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How to use a camera if you need glasses

If you need glasses, taking good pictures may be a little tricky. There are some things you can do to make it easier.

Need glasses – or even be blind – is not a barrier to taking good pictures. You still need to understand the basics of exposure and composition. It's just what uses your camera and in particular, focusing shots will be a bit more difficult. Let's look at what to do.

Get a camera with a searcher and adjust the diode

Maybe it's not so, but the finder on any good DSLR or mirrorless camera has a diopter adjustment knob so you can adjust it to suit your vision. It's the little wheel beside the searcher.

Adjustment of the applicant's diopter means you can see through it and see everything as if you had your glasses. All information like shutter speed and aperture will also be sharp, even if you can not read the screen on the back of the camera, you can still see the camera's settings.

in diopter adjustments varies from about +1 to -3 depending on your camera. If your recipe falls within this area, check our guide to adjust the searcher. If your prescription is stronger than that, do not worry. Both Canon and Nikon offer additional search lenses. The best place to buy them is from your local dealer or a reputable online photographer such as B & H.

RELATED: How to adjust the camera's searcher (if you need glasses or contact lenses)

Learn How to Use Auto Focus Properly

The autofocus of modern cameras is unbelievable, but just like all the "auto" features packed in your camera are best when you have control over the things. There is much you can adjust with autofocus, from mode (single, continuous or hybrid) to the area used for autofocus (a point, a zone, or the entire autofocus system) to how the autofocus responds to different situations.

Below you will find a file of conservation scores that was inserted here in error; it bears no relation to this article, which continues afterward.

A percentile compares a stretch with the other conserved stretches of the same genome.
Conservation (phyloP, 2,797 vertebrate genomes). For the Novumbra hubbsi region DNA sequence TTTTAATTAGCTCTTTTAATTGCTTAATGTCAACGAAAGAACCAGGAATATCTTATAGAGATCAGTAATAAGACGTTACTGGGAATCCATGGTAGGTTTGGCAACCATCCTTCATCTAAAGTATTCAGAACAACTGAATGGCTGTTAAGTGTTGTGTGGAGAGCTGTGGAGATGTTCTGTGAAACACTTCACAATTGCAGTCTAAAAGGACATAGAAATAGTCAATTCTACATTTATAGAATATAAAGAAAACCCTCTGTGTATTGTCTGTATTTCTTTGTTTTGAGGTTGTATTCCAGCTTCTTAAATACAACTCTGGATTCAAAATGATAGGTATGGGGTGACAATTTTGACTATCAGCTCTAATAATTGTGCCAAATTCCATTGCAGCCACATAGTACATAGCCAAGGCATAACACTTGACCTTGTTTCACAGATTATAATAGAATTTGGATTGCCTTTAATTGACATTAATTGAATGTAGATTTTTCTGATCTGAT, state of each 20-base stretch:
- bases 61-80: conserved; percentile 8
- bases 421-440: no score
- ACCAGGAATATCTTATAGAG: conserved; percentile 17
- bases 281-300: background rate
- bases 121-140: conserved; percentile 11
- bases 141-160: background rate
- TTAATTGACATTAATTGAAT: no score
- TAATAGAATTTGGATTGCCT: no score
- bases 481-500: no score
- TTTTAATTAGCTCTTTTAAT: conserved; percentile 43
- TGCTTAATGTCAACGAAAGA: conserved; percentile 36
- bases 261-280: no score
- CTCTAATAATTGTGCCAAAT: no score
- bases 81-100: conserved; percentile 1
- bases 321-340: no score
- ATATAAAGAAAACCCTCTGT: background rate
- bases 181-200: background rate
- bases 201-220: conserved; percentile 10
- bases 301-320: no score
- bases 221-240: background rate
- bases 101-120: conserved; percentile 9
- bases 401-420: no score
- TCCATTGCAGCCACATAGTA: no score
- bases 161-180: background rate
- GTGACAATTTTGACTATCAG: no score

If you leave the camera do things, autofocus will work for some of the time, but if you take control, it will do what you want (pretty much) all the time. This is especially important if it is difficult for you to review your photos while in place because you can not only trust the camera to take the picture.

We have a complete guide on how to use the autofocus correctly so check it out. When you understand the camera's auto focus system, you can shoot confidently and know that what you want to focus on will almost always be.

RELATED: Get the Most Out Of Auto Focus with Your Camera

Slide on Narrow Apertures

The easiest way to avoid losing focus is not to worry for it. Photojournalists have long received a motto to get the shot: "f / 8 and be there." In other words, if you put the lens to f / 8 (as long as you do not use a large phone lens), just show up

RELATED: What does it mean that a photo should be "Sharp" ? [Skärmtangent]

Missing focus is just a big problem in macro, portraits, sports and wildlife photography. For many other areas such as landscapes, travel, or street photography, you do not have to worry about anywhere close to that. By working on narrower openings, you can relax and enjoy taking pictures – constantly knowing that what you shoot is probably useful.

Use the Live View and Zoom screen

This is a small tip, but you may not have thought about it. If you struggle to view the live image screen on the back of your camera, use the zoom feature. There is a magnifying glass button on it to activate it. It works both when reviewing images and, as we discussed in our article on manual focus of the camera, when taking pictures. By zooming in, you can blow the small details as big as they will go on a 3-inch screen. It's not ideal, but it's enough for you to check what you need to check.

If big composers can be deaf, there is no reason that big photographers can not get a problem watching. Sure, things will be a bit more awkward, but by learning how to use auto focus or just making allowances for missing focus you can still take incredible pictures.

Image Credit: Wang Sing / Shutterstock

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